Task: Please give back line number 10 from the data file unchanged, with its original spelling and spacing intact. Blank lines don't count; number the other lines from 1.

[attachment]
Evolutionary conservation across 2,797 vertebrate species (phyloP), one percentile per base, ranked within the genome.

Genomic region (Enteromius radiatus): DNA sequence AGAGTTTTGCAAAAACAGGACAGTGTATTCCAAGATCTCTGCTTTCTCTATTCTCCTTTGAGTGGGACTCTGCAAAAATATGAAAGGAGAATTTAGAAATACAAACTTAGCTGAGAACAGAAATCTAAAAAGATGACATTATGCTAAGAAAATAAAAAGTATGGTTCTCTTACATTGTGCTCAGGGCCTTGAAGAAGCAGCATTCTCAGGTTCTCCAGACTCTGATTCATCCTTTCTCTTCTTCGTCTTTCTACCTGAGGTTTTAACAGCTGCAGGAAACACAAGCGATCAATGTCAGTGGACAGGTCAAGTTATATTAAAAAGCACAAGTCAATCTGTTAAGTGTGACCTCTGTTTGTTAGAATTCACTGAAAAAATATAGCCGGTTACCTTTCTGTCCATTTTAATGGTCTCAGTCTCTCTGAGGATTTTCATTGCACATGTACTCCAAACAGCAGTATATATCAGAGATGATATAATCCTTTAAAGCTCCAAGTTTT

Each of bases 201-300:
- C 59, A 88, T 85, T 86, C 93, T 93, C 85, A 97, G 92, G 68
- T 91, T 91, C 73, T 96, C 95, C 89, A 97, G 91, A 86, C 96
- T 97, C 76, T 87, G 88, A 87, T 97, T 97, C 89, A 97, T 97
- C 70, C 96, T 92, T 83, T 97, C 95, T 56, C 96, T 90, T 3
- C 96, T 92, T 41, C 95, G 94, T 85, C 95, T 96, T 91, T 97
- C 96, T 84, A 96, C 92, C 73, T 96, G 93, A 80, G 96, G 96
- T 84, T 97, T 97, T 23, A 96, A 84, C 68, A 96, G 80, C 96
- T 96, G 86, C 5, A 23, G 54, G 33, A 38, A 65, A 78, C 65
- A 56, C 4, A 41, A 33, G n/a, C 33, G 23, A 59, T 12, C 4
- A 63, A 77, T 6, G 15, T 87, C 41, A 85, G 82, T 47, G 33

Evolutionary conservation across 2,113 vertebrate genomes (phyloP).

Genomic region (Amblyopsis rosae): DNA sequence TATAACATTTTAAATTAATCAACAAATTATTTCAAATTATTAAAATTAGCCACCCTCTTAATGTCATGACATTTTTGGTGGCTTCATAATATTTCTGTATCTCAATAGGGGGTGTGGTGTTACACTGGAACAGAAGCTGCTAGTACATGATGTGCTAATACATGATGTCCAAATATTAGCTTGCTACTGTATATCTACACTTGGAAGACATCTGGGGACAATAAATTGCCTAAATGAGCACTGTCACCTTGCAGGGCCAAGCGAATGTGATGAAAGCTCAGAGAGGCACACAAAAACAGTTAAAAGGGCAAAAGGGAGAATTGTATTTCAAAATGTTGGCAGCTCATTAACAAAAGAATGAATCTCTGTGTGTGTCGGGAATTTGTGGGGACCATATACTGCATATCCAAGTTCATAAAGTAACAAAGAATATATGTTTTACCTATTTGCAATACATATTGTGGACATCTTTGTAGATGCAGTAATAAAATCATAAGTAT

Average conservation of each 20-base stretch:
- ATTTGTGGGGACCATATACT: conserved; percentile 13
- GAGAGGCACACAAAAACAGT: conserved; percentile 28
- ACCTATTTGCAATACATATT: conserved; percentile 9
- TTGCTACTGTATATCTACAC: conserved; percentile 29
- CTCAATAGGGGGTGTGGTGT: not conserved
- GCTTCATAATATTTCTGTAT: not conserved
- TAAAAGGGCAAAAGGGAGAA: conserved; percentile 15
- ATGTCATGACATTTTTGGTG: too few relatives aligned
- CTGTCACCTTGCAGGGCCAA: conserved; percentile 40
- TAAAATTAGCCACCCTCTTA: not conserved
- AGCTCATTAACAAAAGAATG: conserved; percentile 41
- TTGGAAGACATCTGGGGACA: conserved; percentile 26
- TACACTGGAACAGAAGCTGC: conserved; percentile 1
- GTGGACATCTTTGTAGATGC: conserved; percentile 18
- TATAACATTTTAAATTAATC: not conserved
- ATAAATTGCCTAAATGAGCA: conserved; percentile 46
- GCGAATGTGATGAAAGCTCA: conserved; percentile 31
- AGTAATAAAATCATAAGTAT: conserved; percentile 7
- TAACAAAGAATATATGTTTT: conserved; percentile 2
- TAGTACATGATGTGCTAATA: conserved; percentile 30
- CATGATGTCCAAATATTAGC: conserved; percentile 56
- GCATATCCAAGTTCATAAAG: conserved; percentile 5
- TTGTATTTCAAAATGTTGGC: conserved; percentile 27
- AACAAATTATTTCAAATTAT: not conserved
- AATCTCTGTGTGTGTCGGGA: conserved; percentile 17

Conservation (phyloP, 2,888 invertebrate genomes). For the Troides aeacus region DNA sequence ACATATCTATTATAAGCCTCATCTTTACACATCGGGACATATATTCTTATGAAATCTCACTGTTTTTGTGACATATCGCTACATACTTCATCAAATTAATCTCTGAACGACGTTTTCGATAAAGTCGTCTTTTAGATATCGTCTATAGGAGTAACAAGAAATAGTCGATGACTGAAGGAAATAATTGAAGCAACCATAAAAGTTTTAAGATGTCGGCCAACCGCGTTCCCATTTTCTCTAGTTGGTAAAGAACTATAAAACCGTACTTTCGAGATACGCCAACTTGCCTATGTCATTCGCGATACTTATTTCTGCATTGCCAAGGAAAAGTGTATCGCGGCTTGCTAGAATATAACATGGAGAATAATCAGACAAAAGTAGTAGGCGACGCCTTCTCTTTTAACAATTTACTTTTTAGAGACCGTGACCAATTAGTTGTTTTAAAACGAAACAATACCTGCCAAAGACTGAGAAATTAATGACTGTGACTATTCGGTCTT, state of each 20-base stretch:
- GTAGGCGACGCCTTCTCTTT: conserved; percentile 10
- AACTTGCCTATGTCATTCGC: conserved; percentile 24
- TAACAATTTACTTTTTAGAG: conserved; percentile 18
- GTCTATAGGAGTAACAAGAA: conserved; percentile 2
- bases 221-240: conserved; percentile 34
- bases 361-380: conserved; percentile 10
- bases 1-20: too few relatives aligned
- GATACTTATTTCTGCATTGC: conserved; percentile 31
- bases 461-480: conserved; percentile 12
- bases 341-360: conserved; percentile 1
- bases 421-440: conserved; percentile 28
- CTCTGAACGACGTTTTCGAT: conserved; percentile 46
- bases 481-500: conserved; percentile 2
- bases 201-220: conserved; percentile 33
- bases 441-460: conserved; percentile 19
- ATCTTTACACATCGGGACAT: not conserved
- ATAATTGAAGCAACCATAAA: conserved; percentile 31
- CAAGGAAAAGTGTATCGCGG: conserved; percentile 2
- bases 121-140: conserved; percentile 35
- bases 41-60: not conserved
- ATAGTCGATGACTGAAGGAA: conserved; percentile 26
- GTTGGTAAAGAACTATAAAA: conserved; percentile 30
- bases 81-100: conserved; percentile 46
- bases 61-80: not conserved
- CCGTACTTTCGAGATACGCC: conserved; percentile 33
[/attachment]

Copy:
- T 84, T 97, T 97, T 23, A 96, A 84, C 68, A 96, G 80, C 96